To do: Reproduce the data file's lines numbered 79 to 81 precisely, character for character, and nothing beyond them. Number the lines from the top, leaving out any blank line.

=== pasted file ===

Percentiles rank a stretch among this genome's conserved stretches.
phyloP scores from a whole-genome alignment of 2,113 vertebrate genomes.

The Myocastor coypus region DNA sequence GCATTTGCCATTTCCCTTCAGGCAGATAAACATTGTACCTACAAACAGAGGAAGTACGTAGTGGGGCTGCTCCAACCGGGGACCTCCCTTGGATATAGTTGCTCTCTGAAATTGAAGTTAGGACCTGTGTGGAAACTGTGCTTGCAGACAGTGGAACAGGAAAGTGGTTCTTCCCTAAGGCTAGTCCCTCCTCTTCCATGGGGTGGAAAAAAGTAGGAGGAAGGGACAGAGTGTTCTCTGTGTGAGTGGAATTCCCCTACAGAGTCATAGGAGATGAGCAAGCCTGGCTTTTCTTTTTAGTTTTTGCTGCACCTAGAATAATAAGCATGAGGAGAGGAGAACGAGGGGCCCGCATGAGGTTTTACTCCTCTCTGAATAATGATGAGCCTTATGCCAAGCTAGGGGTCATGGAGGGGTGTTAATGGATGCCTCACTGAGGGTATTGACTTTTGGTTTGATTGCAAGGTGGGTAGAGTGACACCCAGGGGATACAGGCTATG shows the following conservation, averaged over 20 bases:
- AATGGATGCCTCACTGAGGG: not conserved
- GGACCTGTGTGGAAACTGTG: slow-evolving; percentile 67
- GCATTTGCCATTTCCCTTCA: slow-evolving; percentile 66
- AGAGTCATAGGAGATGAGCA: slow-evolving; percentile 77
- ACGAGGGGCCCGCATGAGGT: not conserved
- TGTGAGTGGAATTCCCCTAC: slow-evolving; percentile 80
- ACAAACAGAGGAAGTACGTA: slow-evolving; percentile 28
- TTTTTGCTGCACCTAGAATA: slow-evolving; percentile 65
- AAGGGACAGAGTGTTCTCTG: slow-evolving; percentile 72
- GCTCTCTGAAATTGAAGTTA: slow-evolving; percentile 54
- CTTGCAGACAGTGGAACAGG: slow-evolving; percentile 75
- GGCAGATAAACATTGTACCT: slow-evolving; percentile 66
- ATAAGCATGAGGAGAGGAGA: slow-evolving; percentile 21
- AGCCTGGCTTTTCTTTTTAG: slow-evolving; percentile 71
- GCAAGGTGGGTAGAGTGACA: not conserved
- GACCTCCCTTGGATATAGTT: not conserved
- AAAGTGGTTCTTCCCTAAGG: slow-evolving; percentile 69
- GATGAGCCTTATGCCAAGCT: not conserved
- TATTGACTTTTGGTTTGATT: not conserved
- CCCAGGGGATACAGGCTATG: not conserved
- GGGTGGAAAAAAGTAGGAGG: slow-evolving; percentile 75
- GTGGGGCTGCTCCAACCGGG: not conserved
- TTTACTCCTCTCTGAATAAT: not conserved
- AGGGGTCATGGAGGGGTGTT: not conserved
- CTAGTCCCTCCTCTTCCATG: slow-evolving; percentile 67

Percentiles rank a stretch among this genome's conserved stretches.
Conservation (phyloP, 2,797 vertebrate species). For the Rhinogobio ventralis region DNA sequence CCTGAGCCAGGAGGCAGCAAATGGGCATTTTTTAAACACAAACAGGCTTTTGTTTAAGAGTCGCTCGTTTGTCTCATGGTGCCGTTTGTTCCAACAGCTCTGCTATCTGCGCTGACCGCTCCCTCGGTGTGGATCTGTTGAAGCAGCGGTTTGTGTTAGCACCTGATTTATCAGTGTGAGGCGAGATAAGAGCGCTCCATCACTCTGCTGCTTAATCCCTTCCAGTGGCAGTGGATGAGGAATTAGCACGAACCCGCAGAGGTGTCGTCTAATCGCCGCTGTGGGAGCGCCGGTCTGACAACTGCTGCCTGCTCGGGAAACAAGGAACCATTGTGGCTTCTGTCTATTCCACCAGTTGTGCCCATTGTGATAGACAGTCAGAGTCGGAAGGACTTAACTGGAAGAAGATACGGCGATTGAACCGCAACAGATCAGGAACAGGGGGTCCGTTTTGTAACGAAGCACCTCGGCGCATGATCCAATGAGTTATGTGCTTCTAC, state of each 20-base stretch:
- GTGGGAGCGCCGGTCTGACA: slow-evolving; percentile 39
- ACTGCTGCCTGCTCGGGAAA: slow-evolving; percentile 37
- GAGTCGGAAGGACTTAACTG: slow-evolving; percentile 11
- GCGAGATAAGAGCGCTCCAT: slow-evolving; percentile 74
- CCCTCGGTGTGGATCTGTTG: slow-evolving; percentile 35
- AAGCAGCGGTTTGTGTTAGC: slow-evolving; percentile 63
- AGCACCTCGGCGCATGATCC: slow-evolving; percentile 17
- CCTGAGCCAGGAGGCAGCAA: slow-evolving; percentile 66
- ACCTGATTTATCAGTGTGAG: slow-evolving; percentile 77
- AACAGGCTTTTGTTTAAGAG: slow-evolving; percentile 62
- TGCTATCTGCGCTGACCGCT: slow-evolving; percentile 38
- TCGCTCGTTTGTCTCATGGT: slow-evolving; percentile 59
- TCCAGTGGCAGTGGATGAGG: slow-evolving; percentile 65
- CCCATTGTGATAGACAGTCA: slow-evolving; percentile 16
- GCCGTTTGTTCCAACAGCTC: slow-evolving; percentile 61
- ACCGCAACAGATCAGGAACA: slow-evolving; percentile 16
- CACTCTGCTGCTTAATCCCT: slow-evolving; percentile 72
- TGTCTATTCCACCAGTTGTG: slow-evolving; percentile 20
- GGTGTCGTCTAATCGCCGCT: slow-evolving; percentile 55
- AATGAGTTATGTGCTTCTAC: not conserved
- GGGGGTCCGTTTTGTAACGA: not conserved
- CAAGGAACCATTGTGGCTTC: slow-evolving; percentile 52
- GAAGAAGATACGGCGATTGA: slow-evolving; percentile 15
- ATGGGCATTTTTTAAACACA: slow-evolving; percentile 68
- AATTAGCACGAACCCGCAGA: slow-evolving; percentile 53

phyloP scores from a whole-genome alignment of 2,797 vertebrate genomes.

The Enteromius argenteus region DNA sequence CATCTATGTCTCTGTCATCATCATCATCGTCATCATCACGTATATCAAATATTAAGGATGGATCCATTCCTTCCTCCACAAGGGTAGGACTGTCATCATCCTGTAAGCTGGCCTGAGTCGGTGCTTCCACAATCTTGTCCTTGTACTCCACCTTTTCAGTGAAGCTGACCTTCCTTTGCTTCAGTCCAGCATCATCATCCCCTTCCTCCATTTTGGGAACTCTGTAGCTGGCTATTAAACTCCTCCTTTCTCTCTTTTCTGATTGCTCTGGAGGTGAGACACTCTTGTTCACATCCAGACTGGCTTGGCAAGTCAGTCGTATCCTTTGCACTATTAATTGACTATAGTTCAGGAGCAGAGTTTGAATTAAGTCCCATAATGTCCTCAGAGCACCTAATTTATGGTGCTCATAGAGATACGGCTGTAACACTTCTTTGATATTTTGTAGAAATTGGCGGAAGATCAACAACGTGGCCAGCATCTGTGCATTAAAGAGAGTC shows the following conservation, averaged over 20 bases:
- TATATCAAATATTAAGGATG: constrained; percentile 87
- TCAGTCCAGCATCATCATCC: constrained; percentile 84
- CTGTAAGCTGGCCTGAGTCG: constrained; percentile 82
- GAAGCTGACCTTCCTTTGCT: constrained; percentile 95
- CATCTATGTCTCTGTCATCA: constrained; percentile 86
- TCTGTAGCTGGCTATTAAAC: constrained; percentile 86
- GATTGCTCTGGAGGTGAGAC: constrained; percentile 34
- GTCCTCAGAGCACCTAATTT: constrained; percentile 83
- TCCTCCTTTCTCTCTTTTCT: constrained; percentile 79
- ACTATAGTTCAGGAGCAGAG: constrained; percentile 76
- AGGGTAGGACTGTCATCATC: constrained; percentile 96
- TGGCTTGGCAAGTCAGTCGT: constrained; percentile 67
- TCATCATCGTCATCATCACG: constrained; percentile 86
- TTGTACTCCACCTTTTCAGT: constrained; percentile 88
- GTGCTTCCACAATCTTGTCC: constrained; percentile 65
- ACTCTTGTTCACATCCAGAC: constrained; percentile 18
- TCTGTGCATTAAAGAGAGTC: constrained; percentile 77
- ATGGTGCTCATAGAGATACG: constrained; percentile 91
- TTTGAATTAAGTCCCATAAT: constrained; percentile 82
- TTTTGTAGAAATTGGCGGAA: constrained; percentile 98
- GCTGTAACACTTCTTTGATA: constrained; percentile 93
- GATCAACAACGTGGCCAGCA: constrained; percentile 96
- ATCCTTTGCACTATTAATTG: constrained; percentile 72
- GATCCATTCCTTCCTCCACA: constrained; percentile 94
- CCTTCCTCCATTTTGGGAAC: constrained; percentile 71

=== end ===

- GATCAACAACGTGGCCAGCA: constrained; percentile 96
- ATCCTTTGCACTATTAATTG: constrained; percentile 72
- GATCCATTCCTTCCTCCACA: constrained; percentile 94